A lot has changed since then. Kim Wexler has evolved into one of TV’s best characters. Gus returned, and two years into its own Fring era, Better Call Saul has circled too many familiar wagons. Gustavo hates Hector, loves narrating that hatred to Hector’s hospitalized face. The Cousins are really good at killing people. Mike looks sad whenever he bloodily cleans up Fring messes. Gale’s stoked, stoked to be here! “I feel like we’ve been talking about this forever,” the plucky scientist said about the soon-to-be-superlab. He wants to get to work now. “Not until it is ready,” Gus commanded, in the tone of some ancient elf king suggesting his son should meet this chill Ranger named Strider.
Where does Saul go from here? I could believe anywhere, which is part of the fun. Lalo’s arrival might be the final circle-back-around to Saul’s first introduction in Breaking Bad (“Lalo didn’t send you?”) implying a climactic fifth season.
But worth pointing out that, like, “Saul Goodman works as a shady attorney for criminals” was the precise prequel everyone expected from initial announcement onwards. So the air of finality around Jimmy’s ascent into Goodmanhood could actually be a new beginning: A halfway mark on the show’s descent into legal-procedural purgatory. Everything seems on the table. A whole season set alongside the predecessor series, with Saul and Mike Rosencrantz & Guildenstern are Dead-ing all the big events from Breaking Bad? A monochromatic season in the Gene-verse? Kim time-jumping and show-skipping over to The Good Fight?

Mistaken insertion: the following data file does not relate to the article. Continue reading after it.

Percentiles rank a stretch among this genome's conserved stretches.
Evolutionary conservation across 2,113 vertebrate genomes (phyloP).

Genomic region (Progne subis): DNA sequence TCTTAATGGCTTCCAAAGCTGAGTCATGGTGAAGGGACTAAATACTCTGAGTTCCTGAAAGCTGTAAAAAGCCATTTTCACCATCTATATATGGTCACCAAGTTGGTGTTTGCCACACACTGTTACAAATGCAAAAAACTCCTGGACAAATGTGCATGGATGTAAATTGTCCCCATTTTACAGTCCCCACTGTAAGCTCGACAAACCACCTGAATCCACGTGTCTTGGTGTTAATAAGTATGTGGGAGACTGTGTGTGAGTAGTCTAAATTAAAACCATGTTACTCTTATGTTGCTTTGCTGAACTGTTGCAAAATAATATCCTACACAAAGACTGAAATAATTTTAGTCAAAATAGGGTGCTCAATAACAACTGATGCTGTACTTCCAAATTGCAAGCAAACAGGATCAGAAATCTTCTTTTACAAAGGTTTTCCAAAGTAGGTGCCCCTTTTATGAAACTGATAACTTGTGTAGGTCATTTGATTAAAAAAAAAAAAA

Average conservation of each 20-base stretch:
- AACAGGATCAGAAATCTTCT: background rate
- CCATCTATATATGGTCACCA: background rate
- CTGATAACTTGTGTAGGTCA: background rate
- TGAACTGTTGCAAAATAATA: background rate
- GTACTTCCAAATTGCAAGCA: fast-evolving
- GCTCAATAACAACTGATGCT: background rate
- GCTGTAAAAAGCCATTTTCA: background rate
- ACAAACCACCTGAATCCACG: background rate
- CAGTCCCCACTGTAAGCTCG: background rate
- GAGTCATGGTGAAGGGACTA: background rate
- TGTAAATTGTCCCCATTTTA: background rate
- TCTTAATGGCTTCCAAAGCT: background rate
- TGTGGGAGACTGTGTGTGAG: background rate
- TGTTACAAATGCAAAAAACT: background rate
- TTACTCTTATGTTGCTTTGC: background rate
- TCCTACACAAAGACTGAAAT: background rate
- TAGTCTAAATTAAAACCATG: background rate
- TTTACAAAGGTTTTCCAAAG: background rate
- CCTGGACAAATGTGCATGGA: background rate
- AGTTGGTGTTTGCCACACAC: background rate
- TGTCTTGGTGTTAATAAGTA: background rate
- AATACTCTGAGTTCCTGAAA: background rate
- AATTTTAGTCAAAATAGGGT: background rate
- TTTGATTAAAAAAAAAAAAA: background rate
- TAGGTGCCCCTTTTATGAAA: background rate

S’all (mostly) good, man! Better Call Saul is a prequel to one of the great TV dramas. But here, in what feels like its late-middle period, all its best ideas branched far off the Bad world tree. At its best, Saul has become an expansion, cultivating our view of this fictional moral universe to encompass the whole legal occupation, the eerily ascendant bankers at Mesa Verde, and even the anything-for-a-quick-buck film students Jimmy employs for ever-less-legal scams.
So the show has successfully uncovered Jimmy McGill’s tragedy behind Saul Goodman’s comedy. But there’s a reverse effect as it digs deeper into the malevolent forces that powered Breaking Bad‘s dark spiral. There, tragedy has become inadvertent comedy: Gus in the shadows, plotting Salamancas, Mike mournfully murdering, a lot of great acting and great filmmaking literally thrown into a big, empty, unfinished pit.